The Blue Sky Thinking Process

 

 

An Introduction to the Blue Sky Process | Disney Imagicademy
Disney Brainstorming Method: Dreamer, Realist, and Spoiler

Thank you to:

Idea Sandbox
709 Scarburgh Way
Alexandria, VA 22314
 

http://www.idea-sandbox.com/blog/disney-brainstorming-method-dreamer-realist-and-spoiler/

 

It is said, that film producer and innovator, Walt Disney used to think-up and refine ideas by breaking the process into three distinct chunks. The dreamer, the realist, and the spoiler (or critic).

 

The Dreamer

This stage was for fantasizing. Creating the most fantastic and absurd ideas as possible. No filter. Just wonderful, raw ideas. This stage was about “why not?”

 

The Realist

As the Realist, the Dreamer ideas would be re-examined, and re-worked into something more practical. It wasn’t about the reasons it could not be achieved, but only about it could be done. This stage is about “how?”

 

The Spoiler

The third stage he would become the critic… shooting holes in the ideas he had come up with.

It is said, the ideas that survived this process were the ones Walt would work on.

By compartmentalizing the stages, Walt didn’t let reality get in the way of the dream step. The realist was allowed to work without the harsh filter of a spoiler. And, the spoiler spends time examining a well-thought idea… something with a bit more structure.

When we brainstorm alone and in groups – too often – we tend to fill the room with a dreamer or two, a few realists, and a bunch of spoilers. In these conditions dream ideas don’t stand a chance.

 

Different Rooms for Different Stages



Read the full text here: http://www.idea-sandbox.com/blog/disney-brainstorming-method-dreamer-realist-and-spoiler/#ixzz3hTifNJNE 
- brought to you by Idea Sandbox 
 

https://disneyimagicademy.com/an-introduction-to-blue-sky-process/ 

 

 

An important and practical lesson to bestow upon children is that the imagination is limitless and they should hold onto the magic of the mind for their entire lives.

 

Creative thinking can — and will — come in handy.

 

This is especially true for Disney Imagineers. These lucky people let their imaginations soar to the farthest reaches, even when they know their ideas are far from possible or even logical.

 

It is a concept they call the Blue Sky Process.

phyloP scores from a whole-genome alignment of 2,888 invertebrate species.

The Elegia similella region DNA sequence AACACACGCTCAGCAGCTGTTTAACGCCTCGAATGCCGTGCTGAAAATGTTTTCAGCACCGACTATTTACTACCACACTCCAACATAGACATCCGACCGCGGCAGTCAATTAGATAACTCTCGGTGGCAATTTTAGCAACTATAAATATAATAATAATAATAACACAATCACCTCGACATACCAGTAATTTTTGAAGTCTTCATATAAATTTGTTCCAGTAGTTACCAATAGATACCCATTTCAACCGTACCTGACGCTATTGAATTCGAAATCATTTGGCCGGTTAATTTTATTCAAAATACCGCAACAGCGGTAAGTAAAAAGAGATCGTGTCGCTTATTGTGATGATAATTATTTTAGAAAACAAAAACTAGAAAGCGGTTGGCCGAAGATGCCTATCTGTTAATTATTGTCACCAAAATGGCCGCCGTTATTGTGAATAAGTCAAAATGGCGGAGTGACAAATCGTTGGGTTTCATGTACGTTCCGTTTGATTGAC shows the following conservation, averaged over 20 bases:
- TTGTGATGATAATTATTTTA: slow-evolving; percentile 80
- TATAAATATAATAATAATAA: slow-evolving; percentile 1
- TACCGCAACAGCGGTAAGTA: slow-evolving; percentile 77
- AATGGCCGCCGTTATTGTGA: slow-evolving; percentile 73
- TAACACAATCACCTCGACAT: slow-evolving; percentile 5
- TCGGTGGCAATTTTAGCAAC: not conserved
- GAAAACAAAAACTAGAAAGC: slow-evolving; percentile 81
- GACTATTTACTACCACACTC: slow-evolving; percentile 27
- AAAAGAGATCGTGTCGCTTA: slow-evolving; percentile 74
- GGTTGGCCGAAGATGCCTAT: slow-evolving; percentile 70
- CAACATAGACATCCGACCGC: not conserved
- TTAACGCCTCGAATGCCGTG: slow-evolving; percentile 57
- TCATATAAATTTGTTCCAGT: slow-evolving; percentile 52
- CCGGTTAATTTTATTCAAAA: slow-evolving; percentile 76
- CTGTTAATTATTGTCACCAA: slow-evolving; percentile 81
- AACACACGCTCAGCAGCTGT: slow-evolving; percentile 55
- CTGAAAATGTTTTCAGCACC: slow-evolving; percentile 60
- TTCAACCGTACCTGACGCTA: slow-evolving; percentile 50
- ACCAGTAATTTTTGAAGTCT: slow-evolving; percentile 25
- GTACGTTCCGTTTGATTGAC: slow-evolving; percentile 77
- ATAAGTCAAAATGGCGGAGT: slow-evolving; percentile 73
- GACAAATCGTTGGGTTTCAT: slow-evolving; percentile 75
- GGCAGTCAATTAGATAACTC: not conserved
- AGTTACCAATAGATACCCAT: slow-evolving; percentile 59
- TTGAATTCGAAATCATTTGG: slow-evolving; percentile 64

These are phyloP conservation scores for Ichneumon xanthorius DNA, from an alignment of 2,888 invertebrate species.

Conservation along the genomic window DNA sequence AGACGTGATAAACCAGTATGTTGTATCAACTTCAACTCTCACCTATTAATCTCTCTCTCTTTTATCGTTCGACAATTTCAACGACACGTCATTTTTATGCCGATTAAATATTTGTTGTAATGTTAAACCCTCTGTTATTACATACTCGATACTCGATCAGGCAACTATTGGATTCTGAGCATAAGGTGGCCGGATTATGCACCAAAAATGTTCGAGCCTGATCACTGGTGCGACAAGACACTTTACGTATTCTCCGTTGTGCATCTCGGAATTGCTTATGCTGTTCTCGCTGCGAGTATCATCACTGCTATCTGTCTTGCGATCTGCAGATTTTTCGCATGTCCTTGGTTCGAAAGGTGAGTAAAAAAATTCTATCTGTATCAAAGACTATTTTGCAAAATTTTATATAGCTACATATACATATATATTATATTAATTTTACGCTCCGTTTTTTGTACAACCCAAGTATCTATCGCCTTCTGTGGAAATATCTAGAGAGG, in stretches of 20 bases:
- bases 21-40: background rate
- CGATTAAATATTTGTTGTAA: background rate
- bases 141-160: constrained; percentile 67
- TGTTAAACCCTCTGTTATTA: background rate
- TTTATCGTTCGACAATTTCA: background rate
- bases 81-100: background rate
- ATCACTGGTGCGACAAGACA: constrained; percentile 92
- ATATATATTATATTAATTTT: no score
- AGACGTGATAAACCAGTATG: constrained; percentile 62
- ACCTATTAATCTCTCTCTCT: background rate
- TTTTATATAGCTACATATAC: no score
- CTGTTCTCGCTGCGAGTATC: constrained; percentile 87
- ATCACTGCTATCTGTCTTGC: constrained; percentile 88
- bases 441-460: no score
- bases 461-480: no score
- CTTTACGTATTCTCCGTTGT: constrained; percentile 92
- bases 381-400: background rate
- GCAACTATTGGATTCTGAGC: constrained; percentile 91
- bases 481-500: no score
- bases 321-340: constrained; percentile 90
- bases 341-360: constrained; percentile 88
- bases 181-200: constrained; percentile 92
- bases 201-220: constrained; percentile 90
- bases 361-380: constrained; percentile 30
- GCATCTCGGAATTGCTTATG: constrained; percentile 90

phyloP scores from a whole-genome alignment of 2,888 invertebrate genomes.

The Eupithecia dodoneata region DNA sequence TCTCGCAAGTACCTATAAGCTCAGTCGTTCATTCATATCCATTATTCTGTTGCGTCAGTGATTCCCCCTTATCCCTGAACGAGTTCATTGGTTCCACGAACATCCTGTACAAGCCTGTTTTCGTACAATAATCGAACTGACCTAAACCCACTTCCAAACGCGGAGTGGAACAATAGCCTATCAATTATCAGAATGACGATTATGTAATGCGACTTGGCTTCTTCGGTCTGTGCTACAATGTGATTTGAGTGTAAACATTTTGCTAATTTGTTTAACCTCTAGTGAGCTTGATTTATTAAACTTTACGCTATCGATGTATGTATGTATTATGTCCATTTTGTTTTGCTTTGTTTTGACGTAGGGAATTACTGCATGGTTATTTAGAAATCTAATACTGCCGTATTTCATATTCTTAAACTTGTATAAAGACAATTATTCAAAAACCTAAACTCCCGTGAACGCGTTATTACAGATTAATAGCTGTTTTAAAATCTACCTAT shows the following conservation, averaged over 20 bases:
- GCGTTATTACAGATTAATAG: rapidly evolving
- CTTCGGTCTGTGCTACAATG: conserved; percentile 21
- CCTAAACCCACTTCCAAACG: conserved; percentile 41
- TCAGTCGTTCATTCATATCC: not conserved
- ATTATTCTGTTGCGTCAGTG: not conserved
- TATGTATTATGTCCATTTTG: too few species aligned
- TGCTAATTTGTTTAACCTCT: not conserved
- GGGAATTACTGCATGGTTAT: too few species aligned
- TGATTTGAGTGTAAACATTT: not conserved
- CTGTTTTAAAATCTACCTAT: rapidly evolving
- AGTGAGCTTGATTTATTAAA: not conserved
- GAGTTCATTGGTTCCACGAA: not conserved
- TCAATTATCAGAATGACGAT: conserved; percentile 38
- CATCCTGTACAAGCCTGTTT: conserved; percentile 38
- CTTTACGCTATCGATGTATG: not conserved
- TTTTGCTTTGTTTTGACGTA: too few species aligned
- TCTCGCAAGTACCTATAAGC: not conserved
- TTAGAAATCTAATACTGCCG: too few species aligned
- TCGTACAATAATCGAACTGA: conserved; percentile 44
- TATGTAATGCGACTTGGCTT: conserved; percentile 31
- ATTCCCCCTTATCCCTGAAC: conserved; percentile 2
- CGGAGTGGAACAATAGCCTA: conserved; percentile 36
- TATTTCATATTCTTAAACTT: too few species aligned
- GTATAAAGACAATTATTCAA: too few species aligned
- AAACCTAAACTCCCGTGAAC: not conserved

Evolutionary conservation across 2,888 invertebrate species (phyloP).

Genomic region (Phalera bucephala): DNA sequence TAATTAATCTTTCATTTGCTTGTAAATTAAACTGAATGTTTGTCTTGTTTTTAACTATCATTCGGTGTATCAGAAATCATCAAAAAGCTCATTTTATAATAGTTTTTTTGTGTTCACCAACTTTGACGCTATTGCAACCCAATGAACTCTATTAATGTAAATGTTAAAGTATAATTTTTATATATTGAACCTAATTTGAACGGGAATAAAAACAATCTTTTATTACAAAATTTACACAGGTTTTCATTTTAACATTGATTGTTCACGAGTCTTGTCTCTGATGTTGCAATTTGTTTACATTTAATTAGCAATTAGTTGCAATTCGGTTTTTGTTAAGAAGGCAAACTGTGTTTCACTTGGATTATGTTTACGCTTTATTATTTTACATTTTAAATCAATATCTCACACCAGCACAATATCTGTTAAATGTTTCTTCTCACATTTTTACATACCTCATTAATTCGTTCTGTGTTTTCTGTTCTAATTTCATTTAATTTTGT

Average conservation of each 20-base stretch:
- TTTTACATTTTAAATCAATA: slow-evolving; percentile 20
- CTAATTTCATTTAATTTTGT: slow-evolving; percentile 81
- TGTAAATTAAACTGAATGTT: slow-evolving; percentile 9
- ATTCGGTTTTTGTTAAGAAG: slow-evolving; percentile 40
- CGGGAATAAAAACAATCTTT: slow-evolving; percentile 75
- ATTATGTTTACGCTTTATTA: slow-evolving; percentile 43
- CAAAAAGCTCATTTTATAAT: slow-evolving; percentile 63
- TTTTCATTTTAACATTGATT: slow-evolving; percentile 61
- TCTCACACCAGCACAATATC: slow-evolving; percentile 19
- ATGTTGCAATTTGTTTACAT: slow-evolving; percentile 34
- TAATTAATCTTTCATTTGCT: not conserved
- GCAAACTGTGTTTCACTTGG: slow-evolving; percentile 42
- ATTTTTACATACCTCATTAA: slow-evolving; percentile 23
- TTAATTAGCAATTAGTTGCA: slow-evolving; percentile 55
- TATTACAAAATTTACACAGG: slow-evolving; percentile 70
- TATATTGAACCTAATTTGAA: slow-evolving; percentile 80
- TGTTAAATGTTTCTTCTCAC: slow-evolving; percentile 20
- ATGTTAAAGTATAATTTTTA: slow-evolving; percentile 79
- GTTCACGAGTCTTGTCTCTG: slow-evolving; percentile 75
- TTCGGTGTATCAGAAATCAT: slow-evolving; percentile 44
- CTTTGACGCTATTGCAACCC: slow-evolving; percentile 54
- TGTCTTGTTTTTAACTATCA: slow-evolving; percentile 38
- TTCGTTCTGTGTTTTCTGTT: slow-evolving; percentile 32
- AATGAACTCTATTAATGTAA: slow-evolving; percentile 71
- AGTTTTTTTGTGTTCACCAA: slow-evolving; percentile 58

To inspire our children, David Durham, creative development executive for Blue Sky at Walt Disney Imagineering, describes the discipline.

 

What Is the Blue Sky Process?  

The Blue Sky process at Walt Disney Imagineering is where all ideas begin. It’s called Blue Sky because the sky’s the limit! You’re free to explore any ideas and the possibilities are endless. Eventually, you have to come back down to Earth and make sure your ideas are achievable. But it’s important to start big … as big as the sky.

 

Think BIG! Imagineers always think big and outside of the box. The word “pretend” is never used, but instead “what if.” Because, in Blue Sky, anything is possible.

 

How It All Starts With an Idea  

Everything you see in a Disney Theme Park had a beginning and started as an idea. Without the ideas of today, we wouldn’t be able to think up the new attractions and experiences of tomorrow! Blue Sky allows us to constantly come up with ideas so that our guests will always have new experiences to see and do. And that imagination feeds the Blue Sky process; a never-ending cycle that begins with a blank sheet of paper — and ends with … well, it never ends. Walt Disney once said, “Disneyland will never be completed. It will continue to grow as long as there is imagination left in the world.”

 

How the Process Progresses  

We like to start with brainstorming sessions. We’ll put a few people in a room for a couple of hours and we’ll start exploring the topic of the idea. We may relate first-hand experiences or talk about research we’ve done in advance. We’ll discuss what the emotion of the experience should be. We’ll toss around snippets of ideas, fragments of story, watching what catches someone’s eye. And then … we’ll go away. Often, ideation requires you to literally “sleep on it.” The brain is like any muscle; you’ve got to work it, then you’ve got to let it rest. Some of your best thinking is just as likely to happen between brainstorming sessions as in them.

 

How Coming Up With Ideas is Like Fishing  

Sometimes coming up with new ideas can be hard. It’s like telling a person to go catch a fish. You can stand there holding your fishing pole with your line in the water all day long and not catch anything. Or, you might drop your line in and immediately catch a whopper! But you don’t know which will happen. Blue Sky is kind of like that. So don’t be surprised or discouraged if you don’t catch a fish every time. That’s part of what makes fishing fun. And that’s part of what makes Blue Sky exciting. You start with a blank piece of paper and when you’re finished you end up with a castle, or a pirate ship, or a roller coaster. It’s completely up to you.

 

That’s the freedom and challenge of Blue Sky.

 

— Sunny Chanel

 

When Sunny Chanel isn’t playing dress up, crafting or going for long walks with her young daughter Annabella, she writes for a variety of sites, including Babble, Fandango, Mom.me, Café Mom’s The Stir, Mommy Nearest and her own site: Wonder and Company. In her spare time, you can find her planning her family’s next trip to the Disneyland Resort.